Ireland was Essex’s undoing. It had marked him before he even set eyes on the place. His father had died of dysentery there in 1576 on a failed colonising venture—leaving the ten-year-old Robert lumbered with debts of £18,000, ‘the poorest earl in England’. When England suffered its greatest ever defeat in Ireland at the battle of the Yellow Ford, it was obvious that Essex, as the country’s premier militaryman would have to take up the challenge. He arrived in Ireland with 17,000 infantry and 2,000 horsemen, the largest English army yet seen in Ireland. He arrived with the cheers of Londoners still ringing in his ears as they had stood three-deep mile after mile as he departed the capital. But he knew that his enemies were there too in the queen’s presence. His lord lieutenancy of Ireland quickly turned from fanfare to farce. His famous boast ‘By God, I will beat Tyrone in the field’ soon rang hollow. The promised amphibious expedition to be sent behind Irish lines to Lough Foyle never sailed—he blamed Cecil. Instead Essex led his quickly depleting army on a useless march through Leinster, Munster and back to Dublin. When the queen demanded that he march against Ulster, the heart of the insurrection, his army was too weak. Then he made the biggest mistake of his life. He agreed to negotiate with ‘the arch-traitor’, Hugh O’Neill, Earl of Tyrone. Even more foolishly, he met Tyrone alone at a river ford on the Ulster borders. No one knows what they discussed. They probably discussed the succession to the throne and how both could cash in their chips with James of Scotland. With a ceasefire in his pocket, Essex abandoned his Irish command and made post haste for London arriving with a small band of retainers four days later. He burst into the queen’s bedchamber at ten in the morning of 28 September. She received him warmly enough but he was arrested later the same day. She feared his popularity.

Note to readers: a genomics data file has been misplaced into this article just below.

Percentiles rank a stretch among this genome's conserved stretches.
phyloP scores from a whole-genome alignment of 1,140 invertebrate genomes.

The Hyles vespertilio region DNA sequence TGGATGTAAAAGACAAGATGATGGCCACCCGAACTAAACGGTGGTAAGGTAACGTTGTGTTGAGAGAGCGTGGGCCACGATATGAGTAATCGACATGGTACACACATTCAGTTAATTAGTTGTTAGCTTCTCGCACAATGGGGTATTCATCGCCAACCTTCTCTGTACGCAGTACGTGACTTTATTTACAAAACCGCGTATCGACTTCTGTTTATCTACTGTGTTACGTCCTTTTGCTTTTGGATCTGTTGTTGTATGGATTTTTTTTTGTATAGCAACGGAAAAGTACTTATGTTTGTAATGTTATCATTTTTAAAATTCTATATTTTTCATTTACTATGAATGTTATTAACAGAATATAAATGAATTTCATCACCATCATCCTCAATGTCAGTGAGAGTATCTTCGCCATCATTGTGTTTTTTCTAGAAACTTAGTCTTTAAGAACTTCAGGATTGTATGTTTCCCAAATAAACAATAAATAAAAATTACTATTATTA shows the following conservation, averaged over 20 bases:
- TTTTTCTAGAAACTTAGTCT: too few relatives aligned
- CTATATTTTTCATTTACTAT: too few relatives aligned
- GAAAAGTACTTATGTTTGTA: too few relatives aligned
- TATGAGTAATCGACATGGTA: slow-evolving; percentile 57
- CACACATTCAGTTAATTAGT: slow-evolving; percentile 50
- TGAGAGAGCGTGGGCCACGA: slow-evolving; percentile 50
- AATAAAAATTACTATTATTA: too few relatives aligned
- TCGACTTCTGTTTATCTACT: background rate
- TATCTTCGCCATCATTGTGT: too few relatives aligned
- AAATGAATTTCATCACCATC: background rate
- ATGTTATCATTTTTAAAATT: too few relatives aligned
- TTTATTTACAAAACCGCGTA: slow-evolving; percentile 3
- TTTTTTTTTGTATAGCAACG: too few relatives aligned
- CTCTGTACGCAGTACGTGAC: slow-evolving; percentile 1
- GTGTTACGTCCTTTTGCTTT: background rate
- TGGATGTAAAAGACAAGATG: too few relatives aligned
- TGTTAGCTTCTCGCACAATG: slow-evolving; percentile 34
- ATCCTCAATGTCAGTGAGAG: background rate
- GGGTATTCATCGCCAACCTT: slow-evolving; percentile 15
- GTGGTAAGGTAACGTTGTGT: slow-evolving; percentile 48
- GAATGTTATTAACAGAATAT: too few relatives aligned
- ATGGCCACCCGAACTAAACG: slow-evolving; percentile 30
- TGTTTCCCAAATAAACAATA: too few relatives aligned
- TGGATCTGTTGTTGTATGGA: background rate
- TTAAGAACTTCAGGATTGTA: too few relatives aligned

Essex was eventually brought before a special commission in June 1600. All sorts of constructions had been put on his meeting with Tyrone in the interim—the wildest being that Essex planned to make himself king of England and allow Tyrone to become king of Ireland. Essex was found guilty of contempt and disobedience. He was released from prison a month later—disgraced, deprived of his offices and deep in debt. Not surprisingly Essex tried to stage a coup d’état the following February. This never had any prospect of success. A request to his friend Lord Mountjoy who succeeded him in Ireland to bring his army over to assist him went unanswered. Levies from his estates in Wales did not turn up. He was left to charge round the city with a bunch of bravos on 7 February until he was eventually forced to barricade himself inside Essex House where he surrendered three days later. He was executed at the Tower of London on 25 February, Ash Wednesday, 1601. Aristocratic traitors were usually executed on Tower Hill in full public glare. Essex was far too popular for that. He was dispatched inside the courtyard of the Tower on a scaffold specially erected for the occasion.